A 6,500-participant study found 58% of nurses who had encountered a patient safety warning did not report the problem. With regard to events that almost or actually harmed patients, only 17% of nurses who had seen a dangerous shortcut and 11% of those who had encountered an incompetent colleague reported the case, according to the study. The researchers said the culture of silence in many hospitals can undermine the effectiveness of medicalerror prevention efforts. U.S. News & World Report/HealthDay News

More U.S. Schools Offer Training in Primary Care

Medical and nursing schools across the U.S. are increasingly investing in primary care training to address a looming shortage of providers, which is expected to reach 39,000 or more by 2020. A report by the American Association of Colleges of Nursing found enrollment in master's degree programs for nurse practitioners increased from 21,000 in 2004 to 38,000 in 2010. U.S. News & World Report/HealthDay News

Nursing Staff Increase Can Improve Outcomes, Study Shows

In non-safety net hospitals, higher nurse staffing rates were associated with fewer deaths, life-threatening situations, and rates of infection, one study shows. HealthLeaders Media

Non-safety Net Hospitals Have Better Outcomes with More Nurses

A review of data from the University HealthSystem Consortium found more nurses and higher nurse staffing rates correlated with better patient outcomes, including fewer heart failure-related deaths and lower infection rates, at non-safety net hospitals. Researchers found safetynet hospitals had worse patient outcomes than other hospitals despite similar staffing levels.

Survey: Clinicians Want More Training to Reduce Readmissions

More than 70% of clinicians say their facility's procedures for reducing readmissions among high-risk patients are not effective, according to a survey by the Society of Hospital Medicine and QuantiaMD. More than half blamed the problem on a lack of training and education, specifically for condition-specific interventions, post-discharge follow-up care and discharge communications.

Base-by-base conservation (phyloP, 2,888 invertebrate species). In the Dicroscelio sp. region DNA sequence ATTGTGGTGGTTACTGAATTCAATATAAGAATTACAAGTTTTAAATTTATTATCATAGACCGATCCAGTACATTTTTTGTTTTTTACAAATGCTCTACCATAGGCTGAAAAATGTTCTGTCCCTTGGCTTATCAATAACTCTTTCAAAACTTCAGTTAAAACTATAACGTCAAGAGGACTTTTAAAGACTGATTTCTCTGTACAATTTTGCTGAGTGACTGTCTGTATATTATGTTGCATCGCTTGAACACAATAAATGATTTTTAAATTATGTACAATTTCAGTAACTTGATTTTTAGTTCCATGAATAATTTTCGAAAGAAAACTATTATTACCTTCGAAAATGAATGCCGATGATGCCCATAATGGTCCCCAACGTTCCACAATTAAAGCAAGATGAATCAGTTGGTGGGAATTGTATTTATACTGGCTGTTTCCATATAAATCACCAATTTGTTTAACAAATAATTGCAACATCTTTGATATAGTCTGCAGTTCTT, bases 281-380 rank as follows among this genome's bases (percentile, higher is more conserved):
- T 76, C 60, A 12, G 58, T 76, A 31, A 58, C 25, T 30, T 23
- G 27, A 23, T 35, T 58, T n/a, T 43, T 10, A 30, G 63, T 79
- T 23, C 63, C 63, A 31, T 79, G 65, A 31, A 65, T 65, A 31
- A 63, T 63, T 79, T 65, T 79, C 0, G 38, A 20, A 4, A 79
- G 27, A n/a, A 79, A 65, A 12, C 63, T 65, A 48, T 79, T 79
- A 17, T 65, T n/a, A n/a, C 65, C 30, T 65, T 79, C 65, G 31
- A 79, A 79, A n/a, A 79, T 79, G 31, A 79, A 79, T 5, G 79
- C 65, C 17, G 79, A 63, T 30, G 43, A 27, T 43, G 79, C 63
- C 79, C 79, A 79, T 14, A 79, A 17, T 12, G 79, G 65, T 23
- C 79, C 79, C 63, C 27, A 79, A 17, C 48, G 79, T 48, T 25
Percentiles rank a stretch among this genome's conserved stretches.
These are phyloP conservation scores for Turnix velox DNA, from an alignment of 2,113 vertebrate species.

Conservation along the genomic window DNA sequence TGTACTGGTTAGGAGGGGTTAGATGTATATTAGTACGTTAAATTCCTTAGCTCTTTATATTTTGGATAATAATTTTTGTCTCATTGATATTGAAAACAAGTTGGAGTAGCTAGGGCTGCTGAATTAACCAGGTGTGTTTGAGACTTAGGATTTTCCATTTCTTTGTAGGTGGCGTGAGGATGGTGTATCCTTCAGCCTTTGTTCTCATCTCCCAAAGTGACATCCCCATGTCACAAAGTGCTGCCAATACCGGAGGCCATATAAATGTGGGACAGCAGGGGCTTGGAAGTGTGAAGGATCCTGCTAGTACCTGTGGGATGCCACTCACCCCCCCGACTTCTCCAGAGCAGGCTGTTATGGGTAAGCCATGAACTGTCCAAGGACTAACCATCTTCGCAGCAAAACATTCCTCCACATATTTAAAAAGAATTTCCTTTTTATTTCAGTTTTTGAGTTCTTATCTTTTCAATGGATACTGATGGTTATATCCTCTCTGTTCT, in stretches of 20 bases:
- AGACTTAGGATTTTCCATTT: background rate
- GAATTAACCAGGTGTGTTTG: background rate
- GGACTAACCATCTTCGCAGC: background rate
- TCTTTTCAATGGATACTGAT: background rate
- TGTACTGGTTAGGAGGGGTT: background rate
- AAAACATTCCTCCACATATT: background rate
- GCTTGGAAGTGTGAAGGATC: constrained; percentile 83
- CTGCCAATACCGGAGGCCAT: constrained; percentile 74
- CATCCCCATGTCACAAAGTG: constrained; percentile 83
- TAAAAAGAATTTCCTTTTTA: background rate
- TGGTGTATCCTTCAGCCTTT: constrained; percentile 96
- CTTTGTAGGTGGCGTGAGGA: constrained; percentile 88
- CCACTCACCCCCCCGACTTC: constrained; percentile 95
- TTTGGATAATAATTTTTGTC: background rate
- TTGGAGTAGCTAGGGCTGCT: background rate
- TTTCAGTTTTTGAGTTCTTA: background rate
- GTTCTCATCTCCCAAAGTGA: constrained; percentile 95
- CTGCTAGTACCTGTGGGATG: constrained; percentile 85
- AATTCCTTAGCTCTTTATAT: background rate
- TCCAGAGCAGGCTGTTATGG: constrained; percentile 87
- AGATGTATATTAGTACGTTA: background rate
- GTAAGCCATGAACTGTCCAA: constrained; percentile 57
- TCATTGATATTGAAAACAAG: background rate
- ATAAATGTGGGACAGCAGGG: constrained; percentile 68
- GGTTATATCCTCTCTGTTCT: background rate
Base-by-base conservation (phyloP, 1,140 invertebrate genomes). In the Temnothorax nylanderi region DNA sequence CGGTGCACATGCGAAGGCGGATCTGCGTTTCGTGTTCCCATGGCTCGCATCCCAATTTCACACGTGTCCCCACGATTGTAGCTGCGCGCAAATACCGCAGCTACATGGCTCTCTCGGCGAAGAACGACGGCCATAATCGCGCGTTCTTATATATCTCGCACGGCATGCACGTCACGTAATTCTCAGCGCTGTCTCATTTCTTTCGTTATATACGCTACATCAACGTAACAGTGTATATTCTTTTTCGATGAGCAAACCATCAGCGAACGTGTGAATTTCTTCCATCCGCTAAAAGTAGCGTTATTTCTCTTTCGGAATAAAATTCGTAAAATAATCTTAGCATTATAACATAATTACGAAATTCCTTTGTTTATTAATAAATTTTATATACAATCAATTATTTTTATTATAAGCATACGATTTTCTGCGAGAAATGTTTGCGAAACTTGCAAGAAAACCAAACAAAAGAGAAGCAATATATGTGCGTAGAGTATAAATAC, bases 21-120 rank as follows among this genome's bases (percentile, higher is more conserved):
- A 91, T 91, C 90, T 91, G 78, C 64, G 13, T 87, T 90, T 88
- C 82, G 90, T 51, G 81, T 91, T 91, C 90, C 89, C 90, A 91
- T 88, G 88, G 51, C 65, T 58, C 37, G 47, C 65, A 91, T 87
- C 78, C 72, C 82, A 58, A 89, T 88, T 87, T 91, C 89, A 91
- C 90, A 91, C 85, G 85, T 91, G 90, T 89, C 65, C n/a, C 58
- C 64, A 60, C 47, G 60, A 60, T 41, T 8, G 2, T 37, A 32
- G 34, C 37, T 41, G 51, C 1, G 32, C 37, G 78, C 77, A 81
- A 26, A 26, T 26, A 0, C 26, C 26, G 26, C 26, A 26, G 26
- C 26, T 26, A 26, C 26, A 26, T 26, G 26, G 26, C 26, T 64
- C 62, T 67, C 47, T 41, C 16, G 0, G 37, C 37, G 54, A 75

Nurse Implements Aviation Background in Healthcare

Gary Sculli, a nurse and former pilot, uses principles from aviation's Crew Resource Management ? including team building, effective communication and checklists ? to improve patient safety. One project Sculli has undertaken to reduce medication errors on his unit uses a "do not distract" principle to allow nurses to focus during medication administration. HealthLeaders Media

Thomson Reuters Names Top 100 Hospitals

A Thomson Reuters study has named this year's Top 100 Hospitals based on 10 performance measures such as patient safety, patient satisfaction and compliance with clinical care standards. Six hospitals received the Everest Award, which recognizes facilities that demonstrated the greatest improvement rate in a five-year period. Healthcare IT News

Healthcare Job Postings Outnumber Seekers

Even with March's tepid growth in job postings, there were three job listings for every healthcare technician and practitioner job seeker, The Conference Board reports. HealthLeaders Media

4 'Value-Driving Elements' of ACOs Identified

Enhanced access and care coordination are among the four cornerstones of accountable care organizations, but require urgent overhaul to maximize health outcomes at lower costs, a report by the Patient-Centered Primary Care Collaborative says. HealthLeaders Media

Lawsuits May Not Affect Nursing Home Care Quality, Study Suggests

Data on 4,716 lawsuits filed against 1,465 nursing homes from 1998 to 2006 found nursing homes that scored in the top 10% of quality measures had a 40% chance of being sued, usually for fall-related injuries or bedsores, compared with a 47% chance among those in the bottom 10%. Nursing homes with the highest nurse aide staffing levels had a 45% chance of being sued compared with 41% of those with the lowest levels, researchers found. HealthDay News